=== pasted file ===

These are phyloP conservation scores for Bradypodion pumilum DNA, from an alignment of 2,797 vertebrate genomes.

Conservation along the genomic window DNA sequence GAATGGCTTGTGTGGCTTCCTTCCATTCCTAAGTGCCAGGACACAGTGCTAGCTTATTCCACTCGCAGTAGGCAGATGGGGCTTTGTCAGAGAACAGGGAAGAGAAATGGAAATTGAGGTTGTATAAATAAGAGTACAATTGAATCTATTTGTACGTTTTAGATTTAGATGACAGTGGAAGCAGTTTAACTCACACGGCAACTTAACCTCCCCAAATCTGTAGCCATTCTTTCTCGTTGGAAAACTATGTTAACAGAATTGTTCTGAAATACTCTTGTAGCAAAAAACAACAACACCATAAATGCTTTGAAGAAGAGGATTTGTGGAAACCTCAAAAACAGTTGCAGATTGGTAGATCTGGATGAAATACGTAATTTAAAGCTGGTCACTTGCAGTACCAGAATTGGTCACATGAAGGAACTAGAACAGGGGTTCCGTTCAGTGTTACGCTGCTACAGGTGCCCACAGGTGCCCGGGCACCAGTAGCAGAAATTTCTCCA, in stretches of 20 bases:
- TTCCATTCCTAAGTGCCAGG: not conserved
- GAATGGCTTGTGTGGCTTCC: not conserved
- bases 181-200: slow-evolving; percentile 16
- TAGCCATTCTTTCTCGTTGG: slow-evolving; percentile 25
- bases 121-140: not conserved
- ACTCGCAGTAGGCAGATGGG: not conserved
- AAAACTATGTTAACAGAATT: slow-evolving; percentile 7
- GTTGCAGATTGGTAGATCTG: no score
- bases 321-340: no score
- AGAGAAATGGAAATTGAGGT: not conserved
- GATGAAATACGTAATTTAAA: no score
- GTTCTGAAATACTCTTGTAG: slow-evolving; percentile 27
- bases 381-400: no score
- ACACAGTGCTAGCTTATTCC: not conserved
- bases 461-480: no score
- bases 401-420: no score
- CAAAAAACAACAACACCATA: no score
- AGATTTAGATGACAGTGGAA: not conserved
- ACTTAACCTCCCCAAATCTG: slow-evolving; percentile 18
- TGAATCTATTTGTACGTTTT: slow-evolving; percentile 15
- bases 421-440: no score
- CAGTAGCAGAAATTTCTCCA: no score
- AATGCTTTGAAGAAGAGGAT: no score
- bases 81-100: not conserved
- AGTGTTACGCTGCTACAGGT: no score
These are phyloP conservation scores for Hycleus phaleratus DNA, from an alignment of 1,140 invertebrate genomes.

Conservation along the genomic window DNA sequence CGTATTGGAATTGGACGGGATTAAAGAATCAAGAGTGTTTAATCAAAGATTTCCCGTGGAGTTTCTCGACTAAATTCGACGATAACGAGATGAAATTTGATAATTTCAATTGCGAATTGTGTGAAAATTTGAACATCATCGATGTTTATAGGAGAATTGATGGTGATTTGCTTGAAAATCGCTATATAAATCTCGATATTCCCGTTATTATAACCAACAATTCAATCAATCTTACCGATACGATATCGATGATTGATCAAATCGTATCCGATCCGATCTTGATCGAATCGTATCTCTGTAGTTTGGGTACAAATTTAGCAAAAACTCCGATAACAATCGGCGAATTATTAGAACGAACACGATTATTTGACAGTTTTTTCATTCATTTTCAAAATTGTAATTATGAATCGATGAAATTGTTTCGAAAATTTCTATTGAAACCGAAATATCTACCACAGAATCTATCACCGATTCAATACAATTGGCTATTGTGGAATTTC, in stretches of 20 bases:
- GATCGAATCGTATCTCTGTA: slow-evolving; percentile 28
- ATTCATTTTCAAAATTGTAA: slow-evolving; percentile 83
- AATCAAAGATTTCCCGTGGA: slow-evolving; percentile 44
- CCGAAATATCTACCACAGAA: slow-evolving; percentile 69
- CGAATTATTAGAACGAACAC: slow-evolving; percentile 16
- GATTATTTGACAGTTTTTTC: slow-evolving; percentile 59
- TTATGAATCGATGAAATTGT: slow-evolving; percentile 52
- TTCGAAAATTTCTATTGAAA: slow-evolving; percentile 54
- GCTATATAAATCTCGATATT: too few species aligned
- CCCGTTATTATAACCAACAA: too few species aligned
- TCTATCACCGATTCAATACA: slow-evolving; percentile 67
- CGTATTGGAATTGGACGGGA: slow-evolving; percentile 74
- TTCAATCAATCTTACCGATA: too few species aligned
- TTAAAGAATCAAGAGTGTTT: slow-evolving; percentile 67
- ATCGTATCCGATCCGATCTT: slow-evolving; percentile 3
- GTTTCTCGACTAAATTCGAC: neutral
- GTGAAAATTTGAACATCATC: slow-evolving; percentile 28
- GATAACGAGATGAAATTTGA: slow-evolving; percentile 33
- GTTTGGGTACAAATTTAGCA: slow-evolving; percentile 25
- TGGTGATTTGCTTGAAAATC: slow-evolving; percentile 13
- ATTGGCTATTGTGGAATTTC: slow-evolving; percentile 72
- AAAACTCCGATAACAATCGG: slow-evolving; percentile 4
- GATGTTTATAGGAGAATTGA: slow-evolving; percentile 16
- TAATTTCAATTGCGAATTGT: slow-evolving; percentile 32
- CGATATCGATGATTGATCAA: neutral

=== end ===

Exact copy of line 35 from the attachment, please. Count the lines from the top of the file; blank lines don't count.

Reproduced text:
- GATTATTTGACAGTTTTTTC: slow-evolving; percentile 59